Friday, 4 May 2012

Cider 101 - "The beer moment"

I kind of follow Pete Brown's beer blog. Not obsessively, I just like the way he writes about beer. I also envy him a little. I have restricted my scribblings to cover cider reviews and pretty much nothing else . Which is why his turn at the beer bloggers 'The session' is a little tempting for me. The session is an opportunity to write about a given subject, set in turn by various beer bloggers. And this month, he is asking what 'the beer moment' means to beer bloggers.

Given that CAMRA's attitude towards cider is that their approach is covered under the simple term 'real ale' (and, judging by recent campaigns and writings real ale = 'Beer') I guess I am sort of entitled to join in. No, I don't agree with that approach - to me its silly and demeaning of the 'Golden Fire' (to steal from their previous 'What's Brewing' editors latest book - which is, from what I have heard, a very good read and all about cider). Cider currently sits in a precarious position taxation wise - brewers get clobbered and, for some, cider could be taxed more. Don't forget though that when the duty escalator put 5% on beer, it also put 5% on cider too... we are all in this together and I hope that CAMRA and SIBA don't forget this truth.

So, Pete. Sorry if I am jumping on board a train without the necessary ticket, but if we are going to merge cider in with beer then I can say something. I like the title too, although please allow me to rewrite it a little to my own taste.

The Beer Cider Moment.

I have tried some 170-180 ciders over the last year. Many have been drunk on my own in front of the computer or with a pad and pen in  hand. To be honest, sometimes it's a task; something that I enjoy doing but the one thing can be squeezed out for the sake of being fair to cidermakers and their hard pressed wares (nice pun!) is the cider moment. More and more these days, I will consume just a single bottle in an evening. Expanding waistline and desire to avoid alcohol abuse kind of dictates this, but it started as a way of respecting and enjoying a drink beyond simply alcohol or to get a task done,

So, what is the cider moment for me? Well, I am usually lucky to have several ciders to choose from, all sat on their own shelf in my pantry, all placed into order of purchase (OK, I think that is more wishful thinking than anything OCD). The choice is most definitely the first 'beer moment' for me - sometimes I allow myself the choice of the best on the shelf. Some I have no idea whether they will be good or bad. Others I anticipate will be mediocre and yet they have to take a turn...

And then there are those yet to be photographed for the blog. These sit separately from the others - not to be touched until I have taken care of getting them 'ready' (OK, that makes me sound more obsessive than I am, but I didn't want overuse the word 'photograph'!) On the odd occasion, when I am desperate for something I know to be really good I might cheat the order a little... even taking a photo on my phone to 'speed up the process'. Ha, now I definitely sound sad!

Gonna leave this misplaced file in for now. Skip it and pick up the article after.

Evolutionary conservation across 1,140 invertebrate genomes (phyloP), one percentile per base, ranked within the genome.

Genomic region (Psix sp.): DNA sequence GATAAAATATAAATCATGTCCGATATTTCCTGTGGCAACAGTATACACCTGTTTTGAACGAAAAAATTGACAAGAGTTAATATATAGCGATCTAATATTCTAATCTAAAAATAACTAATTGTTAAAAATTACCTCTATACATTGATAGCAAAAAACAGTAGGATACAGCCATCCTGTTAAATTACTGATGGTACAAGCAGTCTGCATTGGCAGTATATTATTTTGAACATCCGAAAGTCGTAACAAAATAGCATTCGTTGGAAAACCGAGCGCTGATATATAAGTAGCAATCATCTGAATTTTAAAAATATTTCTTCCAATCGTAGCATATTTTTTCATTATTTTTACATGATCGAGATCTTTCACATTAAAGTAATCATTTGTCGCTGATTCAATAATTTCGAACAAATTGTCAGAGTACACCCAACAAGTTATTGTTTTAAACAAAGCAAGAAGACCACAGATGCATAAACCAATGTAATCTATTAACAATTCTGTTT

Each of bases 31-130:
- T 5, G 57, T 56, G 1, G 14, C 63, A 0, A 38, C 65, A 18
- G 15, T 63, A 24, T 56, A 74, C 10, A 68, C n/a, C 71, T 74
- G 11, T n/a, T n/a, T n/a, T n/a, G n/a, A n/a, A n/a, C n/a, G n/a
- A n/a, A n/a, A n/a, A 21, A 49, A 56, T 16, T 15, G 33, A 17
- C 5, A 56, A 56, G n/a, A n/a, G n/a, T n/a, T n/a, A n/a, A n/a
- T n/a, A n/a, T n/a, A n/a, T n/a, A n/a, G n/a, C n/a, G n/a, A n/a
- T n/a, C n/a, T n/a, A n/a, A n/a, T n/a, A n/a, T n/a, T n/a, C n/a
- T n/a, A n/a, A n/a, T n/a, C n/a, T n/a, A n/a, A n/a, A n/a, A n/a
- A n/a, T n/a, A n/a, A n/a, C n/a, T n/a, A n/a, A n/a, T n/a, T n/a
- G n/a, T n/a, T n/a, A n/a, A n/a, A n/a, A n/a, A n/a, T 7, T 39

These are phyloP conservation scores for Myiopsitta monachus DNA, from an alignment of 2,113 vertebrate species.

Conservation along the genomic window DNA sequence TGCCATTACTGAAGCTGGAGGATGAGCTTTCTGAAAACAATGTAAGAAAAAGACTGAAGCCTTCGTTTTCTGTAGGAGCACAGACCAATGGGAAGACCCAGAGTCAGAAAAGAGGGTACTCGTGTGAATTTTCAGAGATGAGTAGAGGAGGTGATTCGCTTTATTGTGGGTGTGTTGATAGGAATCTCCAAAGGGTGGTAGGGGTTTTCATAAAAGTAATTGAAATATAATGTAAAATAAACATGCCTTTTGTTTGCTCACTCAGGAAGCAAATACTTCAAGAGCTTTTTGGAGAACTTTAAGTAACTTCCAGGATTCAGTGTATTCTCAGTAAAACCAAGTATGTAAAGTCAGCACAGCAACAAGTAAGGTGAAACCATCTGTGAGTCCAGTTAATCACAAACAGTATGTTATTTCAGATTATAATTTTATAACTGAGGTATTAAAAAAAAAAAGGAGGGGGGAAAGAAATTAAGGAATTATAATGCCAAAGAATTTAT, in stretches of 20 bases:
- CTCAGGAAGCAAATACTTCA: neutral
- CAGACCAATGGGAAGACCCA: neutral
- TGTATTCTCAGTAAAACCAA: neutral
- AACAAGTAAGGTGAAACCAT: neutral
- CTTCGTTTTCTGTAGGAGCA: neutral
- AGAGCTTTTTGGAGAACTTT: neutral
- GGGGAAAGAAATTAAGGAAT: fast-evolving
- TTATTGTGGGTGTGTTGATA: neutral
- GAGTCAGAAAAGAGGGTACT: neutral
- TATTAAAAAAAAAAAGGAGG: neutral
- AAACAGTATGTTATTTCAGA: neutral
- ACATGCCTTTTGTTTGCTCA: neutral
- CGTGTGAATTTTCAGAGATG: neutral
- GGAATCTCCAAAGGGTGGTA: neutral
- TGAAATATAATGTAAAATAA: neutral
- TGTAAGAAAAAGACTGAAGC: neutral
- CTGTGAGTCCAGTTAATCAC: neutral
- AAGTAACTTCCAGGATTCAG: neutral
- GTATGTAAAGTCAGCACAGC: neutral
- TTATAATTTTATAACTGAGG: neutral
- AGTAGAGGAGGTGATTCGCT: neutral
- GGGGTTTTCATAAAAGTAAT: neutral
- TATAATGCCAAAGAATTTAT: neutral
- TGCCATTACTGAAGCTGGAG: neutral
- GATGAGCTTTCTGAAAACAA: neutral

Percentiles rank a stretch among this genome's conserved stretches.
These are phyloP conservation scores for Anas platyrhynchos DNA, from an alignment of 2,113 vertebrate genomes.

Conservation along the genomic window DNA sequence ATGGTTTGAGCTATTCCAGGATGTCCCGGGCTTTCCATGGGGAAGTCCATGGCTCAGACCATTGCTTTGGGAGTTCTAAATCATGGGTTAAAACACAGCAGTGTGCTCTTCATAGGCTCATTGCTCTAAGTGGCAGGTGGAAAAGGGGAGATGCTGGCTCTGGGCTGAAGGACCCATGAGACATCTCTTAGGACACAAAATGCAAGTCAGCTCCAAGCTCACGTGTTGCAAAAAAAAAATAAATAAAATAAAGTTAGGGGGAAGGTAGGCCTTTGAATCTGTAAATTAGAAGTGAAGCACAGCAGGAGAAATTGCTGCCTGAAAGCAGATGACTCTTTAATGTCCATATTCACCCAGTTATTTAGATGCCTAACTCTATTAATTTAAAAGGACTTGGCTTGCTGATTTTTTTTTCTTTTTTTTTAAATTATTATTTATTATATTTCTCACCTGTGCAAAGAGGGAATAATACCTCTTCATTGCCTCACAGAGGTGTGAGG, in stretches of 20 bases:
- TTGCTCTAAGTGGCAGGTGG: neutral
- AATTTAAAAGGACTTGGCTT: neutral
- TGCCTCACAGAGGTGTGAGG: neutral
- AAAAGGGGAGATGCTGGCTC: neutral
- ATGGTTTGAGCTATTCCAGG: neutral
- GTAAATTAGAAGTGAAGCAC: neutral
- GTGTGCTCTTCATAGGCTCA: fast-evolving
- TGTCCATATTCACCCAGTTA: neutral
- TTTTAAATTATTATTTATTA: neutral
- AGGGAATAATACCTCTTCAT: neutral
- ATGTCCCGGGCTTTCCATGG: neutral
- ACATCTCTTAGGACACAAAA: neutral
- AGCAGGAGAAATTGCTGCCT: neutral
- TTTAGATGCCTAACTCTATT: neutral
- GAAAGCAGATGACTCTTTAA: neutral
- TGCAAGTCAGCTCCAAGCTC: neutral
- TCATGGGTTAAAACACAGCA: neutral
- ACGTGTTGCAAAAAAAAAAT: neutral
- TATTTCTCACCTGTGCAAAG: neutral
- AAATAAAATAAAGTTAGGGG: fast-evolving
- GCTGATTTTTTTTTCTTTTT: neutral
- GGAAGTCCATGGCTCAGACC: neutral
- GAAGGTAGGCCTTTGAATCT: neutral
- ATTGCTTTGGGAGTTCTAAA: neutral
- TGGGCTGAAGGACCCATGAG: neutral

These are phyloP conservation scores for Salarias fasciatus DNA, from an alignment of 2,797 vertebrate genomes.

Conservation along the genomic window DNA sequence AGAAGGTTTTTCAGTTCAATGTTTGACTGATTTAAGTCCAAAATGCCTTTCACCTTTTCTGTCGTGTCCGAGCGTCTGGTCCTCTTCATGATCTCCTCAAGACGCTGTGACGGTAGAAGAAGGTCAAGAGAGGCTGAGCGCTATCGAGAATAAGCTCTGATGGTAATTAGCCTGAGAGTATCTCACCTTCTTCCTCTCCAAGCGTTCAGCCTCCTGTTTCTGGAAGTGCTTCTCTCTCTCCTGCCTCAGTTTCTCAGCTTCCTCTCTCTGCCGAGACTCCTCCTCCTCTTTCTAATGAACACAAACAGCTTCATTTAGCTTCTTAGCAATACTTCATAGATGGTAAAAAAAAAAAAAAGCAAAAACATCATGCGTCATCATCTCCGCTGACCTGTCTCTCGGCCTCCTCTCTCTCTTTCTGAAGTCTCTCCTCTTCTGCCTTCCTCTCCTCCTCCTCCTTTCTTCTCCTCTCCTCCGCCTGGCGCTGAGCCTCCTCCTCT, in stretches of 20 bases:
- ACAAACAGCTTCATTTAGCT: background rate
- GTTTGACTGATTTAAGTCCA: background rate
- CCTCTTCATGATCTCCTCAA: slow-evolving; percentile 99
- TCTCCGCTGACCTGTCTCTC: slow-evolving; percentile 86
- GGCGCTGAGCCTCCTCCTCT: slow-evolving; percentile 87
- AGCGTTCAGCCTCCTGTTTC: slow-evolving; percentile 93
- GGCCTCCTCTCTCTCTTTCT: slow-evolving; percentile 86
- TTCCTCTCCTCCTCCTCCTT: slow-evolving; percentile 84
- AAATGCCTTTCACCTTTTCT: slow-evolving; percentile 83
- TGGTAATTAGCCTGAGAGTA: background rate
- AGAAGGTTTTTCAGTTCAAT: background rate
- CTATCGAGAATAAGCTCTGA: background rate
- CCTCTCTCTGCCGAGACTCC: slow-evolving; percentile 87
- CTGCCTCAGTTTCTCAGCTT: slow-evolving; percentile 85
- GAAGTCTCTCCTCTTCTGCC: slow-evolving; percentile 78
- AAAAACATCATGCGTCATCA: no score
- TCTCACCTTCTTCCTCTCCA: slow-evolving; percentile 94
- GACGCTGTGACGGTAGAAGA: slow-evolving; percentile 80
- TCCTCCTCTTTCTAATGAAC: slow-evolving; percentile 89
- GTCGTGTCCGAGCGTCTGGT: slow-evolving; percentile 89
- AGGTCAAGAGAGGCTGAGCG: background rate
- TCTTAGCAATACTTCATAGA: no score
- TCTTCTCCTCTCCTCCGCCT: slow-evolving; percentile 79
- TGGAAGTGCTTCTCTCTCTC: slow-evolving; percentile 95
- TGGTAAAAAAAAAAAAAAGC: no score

I have a few cider glasses that I like to use too. A lovely Aspalls 'chalice' and a couple of half pint beer festival glasses are my favourite. This is only because they don't tend to go through the dishwasher but are washed by hand (I have a very crap dishwasher that leaves everything tasting of salt!) And then its into 'my' space... which actually can be just about anywhere - even with the family, although they know now to leave me to my madness for half an hour.

Cider is a very honest drink. With a little practice, its not hard to read a cider as its being poured. Has it been annihilated by filtering? Are there more bubbles than cider? What colour is it? Can I smell anything? The anticipation of something new is great - as someone who makes cider, all sorts of technical questions fill my head. Beyond this, as a cider drinker, its both a discovery and (sometimes) a revelation. Take the Tremletts Bitter SV cider - I use Tremletts a lot. Its a great addition to weaker early varieties of apple. But as a cider?! I have eaten Tremletts - sometimes I can get it down but more often than not its too tannic. A bit like easting a Bramleys is for acid. However this cider, whilst no doubt adjusted, was delicious.

Sometimes 500ml just isn't enough. Sometimes its far too much! But I have to say this about cider - perhaps something CAMRA has missed in its desire to follow the big brewing organisations into campaigning - every cider has a different personality. And that's the beer moment.


The label 'Cider101' is my excuse to let off steam about things without turning this blog into a political mouthpiece. Saying that, I do think I ought to keep to reviewing as that is far more fun than spouting off about other stuff!

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